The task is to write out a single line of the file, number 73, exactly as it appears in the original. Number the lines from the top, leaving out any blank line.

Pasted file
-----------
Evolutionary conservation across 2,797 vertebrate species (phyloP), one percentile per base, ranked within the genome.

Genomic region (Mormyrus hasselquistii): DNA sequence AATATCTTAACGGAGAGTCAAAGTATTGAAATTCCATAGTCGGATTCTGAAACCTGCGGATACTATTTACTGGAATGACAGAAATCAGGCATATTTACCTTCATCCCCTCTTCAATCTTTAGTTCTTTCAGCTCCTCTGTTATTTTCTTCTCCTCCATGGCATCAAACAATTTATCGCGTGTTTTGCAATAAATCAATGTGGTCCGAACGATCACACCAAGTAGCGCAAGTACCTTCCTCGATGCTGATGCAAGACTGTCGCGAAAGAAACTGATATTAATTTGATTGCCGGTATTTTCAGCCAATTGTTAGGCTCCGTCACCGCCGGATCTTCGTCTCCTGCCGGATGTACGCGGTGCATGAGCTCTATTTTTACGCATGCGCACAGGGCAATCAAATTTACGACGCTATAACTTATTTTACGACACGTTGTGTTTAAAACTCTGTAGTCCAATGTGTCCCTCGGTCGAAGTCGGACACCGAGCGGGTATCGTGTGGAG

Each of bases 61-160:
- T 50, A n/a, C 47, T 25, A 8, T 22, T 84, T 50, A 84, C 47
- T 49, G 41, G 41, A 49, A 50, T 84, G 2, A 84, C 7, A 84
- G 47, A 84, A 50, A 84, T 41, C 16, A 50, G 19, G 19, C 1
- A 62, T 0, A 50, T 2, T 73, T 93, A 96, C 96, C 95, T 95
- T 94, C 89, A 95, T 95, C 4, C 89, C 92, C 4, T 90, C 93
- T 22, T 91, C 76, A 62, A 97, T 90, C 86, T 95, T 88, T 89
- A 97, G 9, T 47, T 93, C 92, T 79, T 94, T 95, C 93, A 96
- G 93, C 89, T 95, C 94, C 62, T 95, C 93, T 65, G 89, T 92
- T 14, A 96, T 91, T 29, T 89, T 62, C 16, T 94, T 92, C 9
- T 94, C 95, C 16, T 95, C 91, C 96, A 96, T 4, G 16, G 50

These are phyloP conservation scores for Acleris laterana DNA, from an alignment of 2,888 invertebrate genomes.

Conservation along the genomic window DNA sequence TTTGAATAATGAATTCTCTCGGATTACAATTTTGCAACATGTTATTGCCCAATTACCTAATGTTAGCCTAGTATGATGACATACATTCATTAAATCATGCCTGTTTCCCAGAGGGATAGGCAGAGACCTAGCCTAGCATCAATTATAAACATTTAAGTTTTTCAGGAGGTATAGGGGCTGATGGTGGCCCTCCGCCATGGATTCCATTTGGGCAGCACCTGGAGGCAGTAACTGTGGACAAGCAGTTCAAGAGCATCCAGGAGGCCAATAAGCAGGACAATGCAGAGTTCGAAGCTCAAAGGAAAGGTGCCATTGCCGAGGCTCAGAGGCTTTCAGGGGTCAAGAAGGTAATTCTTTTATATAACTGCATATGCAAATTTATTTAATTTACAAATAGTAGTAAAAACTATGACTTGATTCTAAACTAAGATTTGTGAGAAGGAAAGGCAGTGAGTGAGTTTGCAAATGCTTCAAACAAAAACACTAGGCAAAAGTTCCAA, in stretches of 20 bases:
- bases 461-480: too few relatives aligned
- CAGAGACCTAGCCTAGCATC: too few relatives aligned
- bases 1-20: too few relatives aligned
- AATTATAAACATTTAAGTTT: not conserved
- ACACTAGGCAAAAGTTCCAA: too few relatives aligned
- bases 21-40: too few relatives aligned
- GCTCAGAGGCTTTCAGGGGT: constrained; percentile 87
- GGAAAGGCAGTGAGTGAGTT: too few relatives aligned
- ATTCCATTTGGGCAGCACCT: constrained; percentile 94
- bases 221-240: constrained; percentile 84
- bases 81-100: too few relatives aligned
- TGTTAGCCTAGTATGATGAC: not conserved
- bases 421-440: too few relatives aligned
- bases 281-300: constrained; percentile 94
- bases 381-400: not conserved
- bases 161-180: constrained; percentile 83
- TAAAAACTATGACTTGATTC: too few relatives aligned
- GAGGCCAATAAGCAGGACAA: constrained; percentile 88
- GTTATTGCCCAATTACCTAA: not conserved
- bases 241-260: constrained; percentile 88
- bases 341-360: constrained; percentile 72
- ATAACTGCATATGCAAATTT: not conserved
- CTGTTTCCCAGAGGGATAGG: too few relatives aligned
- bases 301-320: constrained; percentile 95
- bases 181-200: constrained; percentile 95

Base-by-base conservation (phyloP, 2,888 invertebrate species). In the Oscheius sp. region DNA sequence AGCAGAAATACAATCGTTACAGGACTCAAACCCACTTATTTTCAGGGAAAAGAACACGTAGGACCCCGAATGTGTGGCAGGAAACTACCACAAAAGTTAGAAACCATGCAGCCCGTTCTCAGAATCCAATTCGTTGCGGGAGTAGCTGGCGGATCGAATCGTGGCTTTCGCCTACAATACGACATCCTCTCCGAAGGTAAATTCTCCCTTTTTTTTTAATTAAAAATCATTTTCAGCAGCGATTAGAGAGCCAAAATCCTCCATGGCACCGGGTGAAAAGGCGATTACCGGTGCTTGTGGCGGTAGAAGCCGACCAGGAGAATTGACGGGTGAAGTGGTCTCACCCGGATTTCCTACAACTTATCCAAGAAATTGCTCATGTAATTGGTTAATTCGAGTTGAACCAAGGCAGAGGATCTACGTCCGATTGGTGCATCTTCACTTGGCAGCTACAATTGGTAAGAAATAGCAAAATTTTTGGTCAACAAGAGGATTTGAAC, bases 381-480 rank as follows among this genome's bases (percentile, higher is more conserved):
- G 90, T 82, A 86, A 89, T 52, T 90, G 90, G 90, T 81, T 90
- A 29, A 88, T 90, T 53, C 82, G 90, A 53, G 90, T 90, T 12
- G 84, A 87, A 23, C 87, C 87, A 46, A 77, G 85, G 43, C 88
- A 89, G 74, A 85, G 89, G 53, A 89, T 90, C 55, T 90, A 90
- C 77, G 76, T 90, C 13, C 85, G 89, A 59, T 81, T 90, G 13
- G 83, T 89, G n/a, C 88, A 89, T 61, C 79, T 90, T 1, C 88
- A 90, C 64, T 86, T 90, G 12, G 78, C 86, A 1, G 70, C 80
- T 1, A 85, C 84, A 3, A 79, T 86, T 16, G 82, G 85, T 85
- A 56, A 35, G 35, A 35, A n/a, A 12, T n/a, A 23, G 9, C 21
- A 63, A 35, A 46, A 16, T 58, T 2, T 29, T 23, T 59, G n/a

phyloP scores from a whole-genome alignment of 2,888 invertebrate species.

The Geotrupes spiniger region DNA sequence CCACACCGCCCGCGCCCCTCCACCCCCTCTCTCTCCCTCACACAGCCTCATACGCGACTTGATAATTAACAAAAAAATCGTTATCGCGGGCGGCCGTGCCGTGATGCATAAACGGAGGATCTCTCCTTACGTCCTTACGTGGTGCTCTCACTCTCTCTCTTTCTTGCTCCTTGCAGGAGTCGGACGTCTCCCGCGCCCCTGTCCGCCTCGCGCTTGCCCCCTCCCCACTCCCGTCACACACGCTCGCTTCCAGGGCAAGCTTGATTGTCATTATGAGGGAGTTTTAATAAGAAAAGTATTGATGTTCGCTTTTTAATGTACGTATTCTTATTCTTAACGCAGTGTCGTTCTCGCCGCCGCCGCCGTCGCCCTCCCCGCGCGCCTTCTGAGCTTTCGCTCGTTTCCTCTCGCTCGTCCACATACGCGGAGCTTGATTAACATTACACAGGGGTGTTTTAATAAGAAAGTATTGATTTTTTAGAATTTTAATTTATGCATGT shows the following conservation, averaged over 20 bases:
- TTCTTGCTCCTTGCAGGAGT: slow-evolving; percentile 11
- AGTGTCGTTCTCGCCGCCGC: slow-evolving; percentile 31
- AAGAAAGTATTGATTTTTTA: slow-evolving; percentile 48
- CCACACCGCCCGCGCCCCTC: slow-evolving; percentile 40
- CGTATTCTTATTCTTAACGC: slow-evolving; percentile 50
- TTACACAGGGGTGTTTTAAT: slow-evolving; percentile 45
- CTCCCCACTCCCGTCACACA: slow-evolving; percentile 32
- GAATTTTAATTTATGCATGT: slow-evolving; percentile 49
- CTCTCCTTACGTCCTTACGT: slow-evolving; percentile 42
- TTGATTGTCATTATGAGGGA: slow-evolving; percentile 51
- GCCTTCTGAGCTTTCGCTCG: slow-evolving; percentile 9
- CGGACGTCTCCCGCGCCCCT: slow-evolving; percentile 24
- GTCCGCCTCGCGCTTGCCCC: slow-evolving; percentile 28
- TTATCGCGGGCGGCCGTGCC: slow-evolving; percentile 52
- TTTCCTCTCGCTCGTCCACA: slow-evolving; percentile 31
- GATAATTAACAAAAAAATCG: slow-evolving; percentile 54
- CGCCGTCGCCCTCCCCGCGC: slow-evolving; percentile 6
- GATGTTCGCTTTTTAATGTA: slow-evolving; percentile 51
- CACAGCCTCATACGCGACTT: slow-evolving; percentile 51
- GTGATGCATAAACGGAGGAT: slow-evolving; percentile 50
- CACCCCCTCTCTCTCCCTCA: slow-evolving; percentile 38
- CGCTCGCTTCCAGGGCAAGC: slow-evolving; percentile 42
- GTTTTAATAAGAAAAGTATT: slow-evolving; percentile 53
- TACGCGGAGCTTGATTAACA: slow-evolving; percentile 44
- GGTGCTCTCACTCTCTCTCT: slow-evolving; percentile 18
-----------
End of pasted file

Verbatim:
- GTGATGCATAAACGGAGGAT: slow-evolving; percentile 50